The DC voltage may be provided to the high power charge circuit 210. The charge circuit 210 may be considered a high power charge circuit. The charge circuit 210 may be considered a battery charger. The charge circuit 210 may function to accumulate energy to the high power storage 220. This may be analogous to charging an automatic defibrillator, which, when charged, may be capable of delivering a large packet of energy in a short period.

The charge circuit 210 may provide charged DC voltage to the storage 220 (within the charging station 200) based on the received DC voltage. The storage 220 may be considered a high power storage. The storage 220 may be capable of dispensing an accumulated charge in a short period (measured in minutes or seconds).

The charging station 200 may avoid needing large amounts of power by accumulating energy over time. The accumulated energy may be temporarily stored in the storage 220 (of the charging station 200). The stored energy (or stored DC voltage) may be ready to be quickly provided into the electronic device 100, when the electronic device 100 is coupled to the charging station 200.

A very high power charge circuit may be provided between the high power storage 220 and the connector device 230 in order to provide more voltage from the storage 220 to the battery 120.

The storage 220 may store a large amount of energy and dispense it at a high power. As such, the storage 220 may be a large capacitor, a lithium-titanate battery, etc. The storage 220 may be able to store a large amount of energy over time. Such amounts of power may be sufficient to charge one or more electronic devices in a very short amount of time. The amount of accumulated energy in the storage 220 may be sufficient to charge one or more multiple devices.

When the electronic device 100 is physically connected to the charging station 200 (via the connector device 230), then power (i.e., current) may be directly provided to the battery 120 (of the electronic device 100). The power may be directly provided to the battery 120 by use of the pads 130, 140 (or direct charge pads). This may avoid using a charging circuit (such as the battery charger 114) on the electronic device 100. Thus, larger amounts of power may be provided to the battery 120 in a faster manner, removing the need for high powered charge circuits in the electronic device 100 and high power charging wires and ports.

The battery 120 may receive the DC voltage from the storage 220 when the electronic device 100 is coupled to the connector device 230.

As one example, the storage 220 may be a lithium-titanate battery cell that may be fully charged in approximately 5 minutes. The stored energy (or voltage) may then be dispensed to the battery 120 (of the electronic device 100) in a similar amount of time. Alternatively, a modest power AC adapter may charge the storage 220 in a much longer time (such as an hour), yet still discharge the energy necessary to charge the device in minutes.

As one example, the electronic device 100 (such as a mobile terminal) may have a lithium-titanate battery cell that measures 5.5 mm×42 mm×60 mm and has a storage capacity of 2 Ah (amp hours). In contrast, the storage 220 (of the charging station 200) may have 2 lithium-titanate battery cells, that each measure 15 mm×42 mm×60 mm and have a total storage capacity of 4 Ah (amp hours).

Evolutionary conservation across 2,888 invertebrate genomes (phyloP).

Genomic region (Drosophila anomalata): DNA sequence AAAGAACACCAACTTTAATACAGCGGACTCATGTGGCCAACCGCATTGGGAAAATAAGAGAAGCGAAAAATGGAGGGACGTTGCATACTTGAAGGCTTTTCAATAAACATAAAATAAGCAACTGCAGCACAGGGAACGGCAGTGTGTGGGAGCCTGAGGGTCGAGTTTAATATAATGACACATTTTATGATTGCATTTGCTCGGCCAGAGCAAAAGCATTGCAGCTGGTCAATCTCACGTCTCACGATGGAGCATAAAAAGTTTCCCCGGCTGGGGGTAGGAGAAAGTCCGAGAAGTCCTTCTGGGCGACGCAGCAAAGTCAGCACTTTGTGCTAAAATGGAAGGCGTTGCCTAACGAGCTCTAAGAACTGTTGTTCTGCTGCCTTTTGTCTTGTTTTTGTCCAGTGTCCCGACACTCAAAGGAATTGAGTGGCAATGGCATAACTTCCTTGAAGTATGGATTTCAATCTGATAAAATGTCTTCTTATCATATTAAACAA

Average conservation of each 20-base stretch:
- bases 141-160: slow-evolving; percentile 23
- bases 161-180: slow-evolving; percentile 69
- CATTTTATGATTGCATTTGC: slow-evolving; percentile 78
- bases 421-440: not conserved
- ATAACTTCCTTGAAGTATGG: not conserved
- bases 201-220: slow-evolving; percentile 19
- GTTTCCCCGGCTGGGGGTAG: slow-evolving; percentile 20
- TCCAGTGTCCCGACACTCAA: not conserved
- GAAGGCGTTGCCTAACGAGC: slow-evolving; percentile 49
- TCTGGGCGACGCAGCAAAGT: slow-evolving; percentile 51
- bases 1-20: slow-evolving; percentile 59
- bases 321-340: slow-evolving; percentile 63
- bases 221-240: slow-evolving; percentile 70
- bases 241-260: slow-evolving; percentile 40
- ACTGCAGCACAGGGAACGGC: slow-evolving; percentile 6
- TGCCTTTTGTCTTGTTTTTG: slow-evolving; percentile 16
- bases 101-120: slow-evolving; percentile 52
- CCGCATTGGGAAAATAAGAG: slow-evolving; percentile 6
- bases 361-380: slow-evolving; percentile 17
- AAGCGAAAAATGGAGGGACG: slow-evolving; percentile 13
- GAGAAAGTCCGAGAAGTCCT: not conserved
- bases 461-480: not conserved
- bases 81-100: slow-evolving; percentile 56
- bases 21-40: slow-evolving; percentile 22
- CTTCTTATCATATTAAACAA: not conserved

The AC adapter 40 may be capable of providing 90 Watts (W). The AC adapter 40 may charge the charging station 200 in approximately 20 minutes, for example. Due to the storage 220 of the charging station (as compared to the electronic device 100), the charging station 200 may have two (2) times the energy capacity of the electronic device 100. Accordingly, the charging station 200 may not need to be fully charged all the time in order to completely charge the electronic device 100, when the electronic device 100 is physically connected to the charging station 200 via the connector device 230.

The electronic device 100 may physically connect to the charging station 200 (or charging device). The electronic device 100 may be docked at the charging station 200 in order to receive power from the storage 220 of the charging station 200. When docked, the protection mechanism may expose the first and second pads 130, 140 to corresponding matching pads on the charging station 200.

The electronic device 100 may be considered as being physically connected to the charging station 200 when the pads 130, 140 (of the battery 120) are physically touching the connector device 230 of the charging station 200. In at least one embodiment, the connector device 230 may include a first connector to physically contact the first pad 130 and a second connector to physically contact the second pad 140.

When the electronic device 100 is docked (or connected to) at the charging station 200 (or charging device), then the battery 120 (of the electronic device 100) may be charged by the storage 220 (of the charging station) in less than 2 minutes, for example, if the electronic 100 device can handle the required current. A very high power charge circuit may be provided between the high power storage and the output connector device 230.